Disney hasn’t merely made a sequel to Wreck It Ralph. The new movie, Ralph Breaks the Internet, creates a new version of the internet out of whole cloth. Or, er, whole… bits? Whatever the digital version of cloth is, this movie has it.
Ralph and Vanellope venture deep into the Internet in search of a replacement part to keep Vanellope’s game from being shut off for good. They discover what we all know already: the Internet is a big, weird, scary place. To depict this, the animators at Disney have created a two-layer society to bring the World Wide Web to life.
The Internet wouldn’t be much without users to do things like shopping and watching cat videos. So one group of characters in Ralph Breaks the Internet are the Net Users. These look kind of like the Mii avatars created by Nintendo — they have blocky heads and behave in a pretty basic way. It’s as if they’re being controlled by afar, which is exactly what’s happening.
So when Ralph and Vanellope go to the giant building housing eBay the auctions are full of Net User avatars. (The popular ones are full, at least; a lot of auctions just have a few Users in attendance, as is often the case in real life.) The User avatars all reflect actual people, but are not actual people themselves. Still, they’re everywhere.
The more important characters, from our perspective, are the Netizens. These are all the people who actually make the internet work. These color-coded, cartoonish characters are the checkout clerks at eBay, the ones who try to distribute spam and have to pick up trash, and the security guards who keep some parts of the place safe.
In short, while the online landscape in Ralph Breaks the Internet is a playground for the Net Users, without the Netizens it wouldn’t work at all. They also make some of the best jokes, because these people have to deal with Users all day long, and they tend to either be ridiculously enthusiastic about their jobs, as in the case of Netizens handing out spam, or totally over it, like the woman who has no pity for Ralph and Vanellope’s eBay misadventure that sets the story in motion.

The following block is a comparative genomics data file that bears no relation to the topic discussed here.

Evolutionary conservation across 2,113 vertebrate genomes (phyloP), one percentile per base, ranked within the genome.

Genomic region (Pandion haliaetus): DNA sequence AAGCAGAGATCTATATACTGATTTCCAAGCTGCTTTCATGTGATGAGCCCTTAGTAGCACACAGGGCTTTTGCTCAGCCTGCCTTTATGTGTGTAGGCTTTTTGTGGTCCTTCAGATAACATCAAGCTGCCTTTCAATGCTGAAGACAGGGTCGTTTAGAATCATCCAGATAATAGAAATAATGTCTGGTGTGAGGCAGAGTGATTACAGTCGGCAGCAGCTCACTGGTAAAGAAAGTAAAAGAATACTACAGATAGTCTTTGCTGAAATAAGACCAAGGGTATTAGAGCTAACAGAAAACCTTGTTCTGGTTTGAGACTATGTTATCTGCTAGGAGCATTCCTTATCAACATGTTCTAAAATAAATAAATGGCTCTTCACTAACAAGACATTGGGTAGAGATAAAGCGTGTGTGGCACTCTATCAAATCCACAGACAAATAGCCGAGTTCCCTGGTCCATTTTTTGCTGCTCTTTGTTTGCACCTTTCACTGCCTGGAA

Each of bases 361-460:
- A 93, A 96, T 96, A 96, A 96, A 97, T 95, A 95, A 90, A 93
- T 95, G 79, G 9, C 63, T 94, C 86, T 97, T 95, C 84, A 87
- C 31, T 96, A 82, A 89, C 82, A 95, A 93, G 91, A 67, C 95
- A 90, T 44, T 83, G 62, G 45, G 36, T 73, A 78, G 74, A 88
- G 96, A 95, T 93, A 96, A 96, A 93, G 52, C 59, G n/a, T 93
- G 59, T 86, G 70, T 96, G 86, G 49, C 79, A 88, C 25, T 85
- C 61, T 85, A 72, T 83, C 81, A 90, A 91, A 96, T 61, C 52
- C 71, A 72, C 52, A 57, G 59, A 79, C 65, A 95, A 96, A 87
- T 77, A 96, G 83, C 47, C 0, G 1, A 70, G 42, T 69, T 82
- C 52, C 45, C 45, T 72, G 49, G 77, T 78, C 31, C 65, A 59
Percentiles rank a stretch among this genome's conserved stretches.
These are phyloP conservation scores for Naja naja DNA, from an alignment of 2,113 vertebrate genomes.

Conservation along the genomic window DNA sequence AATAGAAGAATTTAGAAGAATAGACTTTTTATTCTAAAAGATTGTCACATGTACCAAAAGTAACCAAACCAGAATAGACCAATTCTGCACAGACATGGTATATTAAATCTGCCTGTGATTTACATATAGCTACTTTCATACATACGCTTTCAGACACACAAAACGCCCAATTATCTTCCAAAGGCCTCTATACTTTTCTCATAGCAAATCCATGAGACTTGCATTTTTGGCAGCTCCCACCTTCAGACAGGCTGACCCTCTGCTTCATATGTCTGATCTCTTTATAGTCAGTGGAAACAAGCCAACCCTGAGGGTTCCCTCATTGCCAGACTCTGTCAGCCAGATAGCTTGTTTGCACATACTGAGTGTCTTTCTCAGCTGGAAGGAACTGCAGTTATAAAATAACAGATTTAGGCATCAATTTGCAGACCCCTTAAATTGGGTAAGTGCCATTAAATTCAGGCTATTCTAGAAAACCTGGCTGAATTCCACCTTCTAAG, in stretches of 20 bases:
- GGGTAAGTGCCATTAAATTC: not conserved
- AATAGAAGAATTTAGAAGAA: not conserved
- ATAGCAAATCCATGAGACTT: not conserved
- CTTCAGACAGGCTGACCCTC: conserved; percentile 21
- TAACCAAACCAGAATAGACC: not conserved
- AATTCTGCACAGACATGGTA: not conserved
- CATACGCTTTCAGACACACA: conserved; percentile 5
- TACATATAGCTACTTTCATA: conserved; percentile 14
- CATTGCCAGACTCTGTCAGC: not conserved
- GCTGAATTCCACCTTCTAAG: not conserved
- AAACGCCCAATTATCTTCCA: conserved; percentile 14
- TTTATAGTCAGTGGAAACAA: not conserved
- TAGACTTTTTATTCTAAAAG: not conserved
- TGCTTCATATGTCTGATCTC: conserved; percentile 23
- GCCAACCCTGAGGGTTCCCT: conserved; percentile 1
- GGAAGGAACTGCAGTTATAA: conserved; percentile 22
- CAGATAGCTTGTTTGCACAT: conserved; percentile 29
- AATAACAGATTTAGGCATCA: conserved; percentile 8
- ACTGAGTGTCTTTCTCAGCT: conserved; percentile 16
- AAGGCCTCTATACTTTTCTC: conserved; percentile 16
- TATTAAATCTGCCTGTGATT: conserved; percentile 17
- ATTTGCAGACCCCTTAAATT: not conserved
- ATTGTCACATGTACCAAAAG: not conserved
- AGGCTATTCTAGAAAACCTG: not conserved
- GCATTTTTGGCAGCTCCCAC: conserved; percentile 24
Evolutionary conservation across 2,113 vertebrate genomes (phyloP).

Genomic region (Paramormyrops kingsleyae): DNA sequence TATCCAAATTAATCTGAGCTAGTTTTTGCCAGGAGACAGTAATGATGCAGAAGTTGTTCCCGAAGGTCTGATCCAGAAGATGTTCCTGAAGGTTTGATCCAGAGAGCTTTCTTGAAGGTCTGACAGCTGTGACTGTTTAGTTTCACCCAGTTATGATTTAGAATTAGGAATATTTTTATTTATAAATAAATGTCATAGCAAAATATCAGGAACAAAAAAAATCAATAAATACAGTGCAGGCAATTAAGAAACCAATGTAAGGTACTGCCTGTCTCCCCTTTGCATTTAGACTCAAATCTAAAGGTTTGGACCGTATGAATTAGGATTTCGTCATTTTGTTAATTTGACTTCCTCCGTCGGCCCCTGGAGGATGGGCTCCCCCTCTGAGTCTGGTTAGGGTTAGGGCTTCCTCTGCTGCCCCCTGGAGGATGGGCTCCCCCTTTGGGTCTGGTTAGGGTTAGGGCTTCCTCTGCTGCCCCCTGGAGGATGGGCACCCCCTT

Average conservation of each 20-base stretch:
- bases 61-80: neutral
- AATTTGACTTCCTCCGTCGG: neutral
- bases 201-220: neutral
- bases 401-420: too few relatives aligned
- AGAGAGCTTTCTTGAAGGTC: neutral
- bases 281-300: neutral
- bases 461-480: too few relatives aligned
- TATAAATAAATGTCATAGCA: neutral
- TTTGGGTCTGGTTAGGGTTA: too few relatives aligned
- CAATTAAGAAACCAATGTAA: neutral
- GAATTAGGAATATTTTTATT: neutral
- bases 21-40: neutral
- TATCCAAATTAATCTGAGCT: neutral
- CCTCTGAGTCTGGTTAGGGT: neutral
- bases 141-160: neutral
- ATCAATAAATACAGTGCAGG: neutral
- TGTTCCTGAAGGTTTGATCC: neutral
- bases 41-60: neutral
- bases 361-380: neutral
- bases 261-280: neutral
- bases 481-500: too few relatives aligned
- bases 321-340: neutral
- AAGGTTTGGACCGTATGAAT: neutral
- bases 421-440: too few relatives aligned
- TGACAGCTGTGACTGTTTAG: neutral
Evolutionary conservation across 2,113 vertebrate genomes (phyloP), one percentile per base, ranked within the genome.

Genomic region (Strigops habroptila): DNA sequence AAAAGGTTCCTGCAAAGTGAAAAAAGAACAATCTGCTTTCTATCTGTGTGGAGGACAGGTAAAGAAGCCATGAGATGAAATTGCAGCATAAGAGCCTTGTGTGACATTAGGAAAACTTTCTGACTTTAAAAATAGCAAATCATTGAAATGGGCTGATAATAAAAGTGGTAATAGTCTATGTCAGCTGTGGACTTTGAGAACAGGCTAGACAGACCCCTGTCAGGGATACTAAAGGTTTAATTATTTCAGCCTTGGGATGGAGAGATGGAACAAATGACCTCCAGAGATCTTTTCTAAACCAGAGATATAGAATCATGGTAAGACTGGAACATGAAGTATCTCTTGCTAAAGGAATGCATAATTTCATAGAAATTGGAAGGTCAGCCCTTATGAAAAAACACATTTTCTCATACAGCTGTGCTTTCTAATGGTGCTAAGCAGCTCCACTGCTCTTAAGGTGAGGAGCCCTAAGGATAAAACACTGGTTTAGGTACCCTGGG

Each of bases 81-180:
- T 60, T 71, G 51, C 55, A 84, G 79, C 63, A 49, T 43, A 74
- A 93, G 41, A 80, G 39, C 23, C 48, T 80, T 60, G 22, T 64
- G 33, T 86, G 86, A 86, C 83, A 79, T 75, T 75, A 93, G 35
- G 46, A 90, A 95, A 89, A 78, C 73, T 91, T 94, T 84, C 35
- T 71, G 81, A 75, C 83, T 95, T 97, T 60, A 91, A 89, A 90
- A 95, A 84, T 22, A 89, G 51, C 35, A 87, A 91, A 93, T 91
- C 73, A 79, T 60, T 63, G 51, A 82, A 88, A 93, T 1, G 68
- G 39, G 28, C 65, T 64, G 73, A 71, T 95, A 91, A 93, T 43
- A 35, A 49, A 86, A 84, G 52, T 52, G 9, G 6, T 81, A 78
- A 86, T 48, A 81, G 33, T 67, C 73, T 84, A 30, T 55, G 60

The Dark Web
There’s another “dual worlds” aspect in Ralph Breaks the Internet. Co-directors Rich Moore and Phil Johnston knew the online experience isn’t always a great place. There are dark corners where people do some terrible stuff — and even the same social networks and other platforms we use on a daily basis can be marked by bullying and other problems.
This sequel doesn’t go too deep into those elements — the movie is a kid-friendly comedy, after all. But Ralph Breaks the Internet has its own version of the Dark Web, where websites are hidden away and Ralph finds some seedy characters. We don’t know precisely what happens down there, and we hope the big guy knows all about virus protection before he explores it. Oh no — there’s no chance he understands proper malware prevention, does he?
Ralph Breaks the Internet opens on November 21.